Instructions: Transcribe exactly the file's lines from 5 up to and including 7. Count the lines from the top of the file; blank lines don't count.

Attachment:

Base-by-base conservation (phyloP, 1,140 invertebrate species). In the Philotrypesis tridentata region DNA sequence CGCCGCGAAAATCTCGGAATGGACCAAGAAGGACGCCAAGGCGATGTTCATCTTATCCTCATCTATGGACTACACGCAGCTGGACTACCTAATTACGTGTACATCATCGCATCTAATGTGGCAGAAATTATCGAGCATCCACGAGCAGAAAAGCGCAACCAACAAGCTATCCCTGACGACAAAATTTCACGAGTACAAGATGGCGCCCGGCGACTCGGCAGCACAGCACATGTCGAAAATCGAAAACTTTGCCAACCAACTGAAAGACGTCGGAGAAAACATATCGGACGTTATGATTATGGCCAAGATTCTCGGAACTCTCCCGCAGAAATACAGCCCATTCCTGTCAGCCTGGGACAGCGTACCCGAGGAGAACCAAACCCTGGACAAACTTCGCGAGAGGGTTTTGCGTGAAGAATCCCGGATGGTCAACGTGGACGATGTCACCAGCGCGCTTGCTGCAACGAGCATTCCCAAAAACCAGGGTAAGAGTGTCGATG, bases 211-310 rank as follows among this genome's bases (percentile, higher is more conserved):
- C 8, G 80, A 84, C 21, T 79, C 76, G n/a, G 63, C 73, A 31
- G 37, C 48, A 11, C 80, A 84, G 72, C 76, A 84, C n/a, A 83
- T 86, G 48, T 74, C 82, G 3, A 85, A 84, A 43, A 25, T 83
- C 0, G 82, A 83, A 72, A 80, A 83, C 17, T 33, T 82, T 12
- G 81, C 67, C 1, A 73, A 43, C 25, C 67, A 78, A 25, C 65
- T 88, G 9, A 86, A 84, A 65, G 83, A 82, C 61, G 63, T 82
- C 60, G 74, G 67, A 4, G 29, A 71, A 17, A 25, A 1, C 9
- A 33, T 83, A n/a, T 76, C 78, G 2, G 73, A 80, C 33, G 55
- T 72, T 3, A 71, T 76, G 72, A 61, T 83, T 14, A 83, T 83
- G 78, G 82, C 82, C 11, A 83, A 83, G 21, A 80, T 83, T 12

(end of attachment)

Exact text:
- C 0, G 82, A 83, A 72, A 80, A 83, C 17, T 33, T 82, T 12
- G 81, C 67, C 1, A 73, A 43, C 25, C 67, A 78, A 25, C 65
- T 88, G 9, A 86, A 84, A 65, G 83, A 82, C 61, G 63, T 82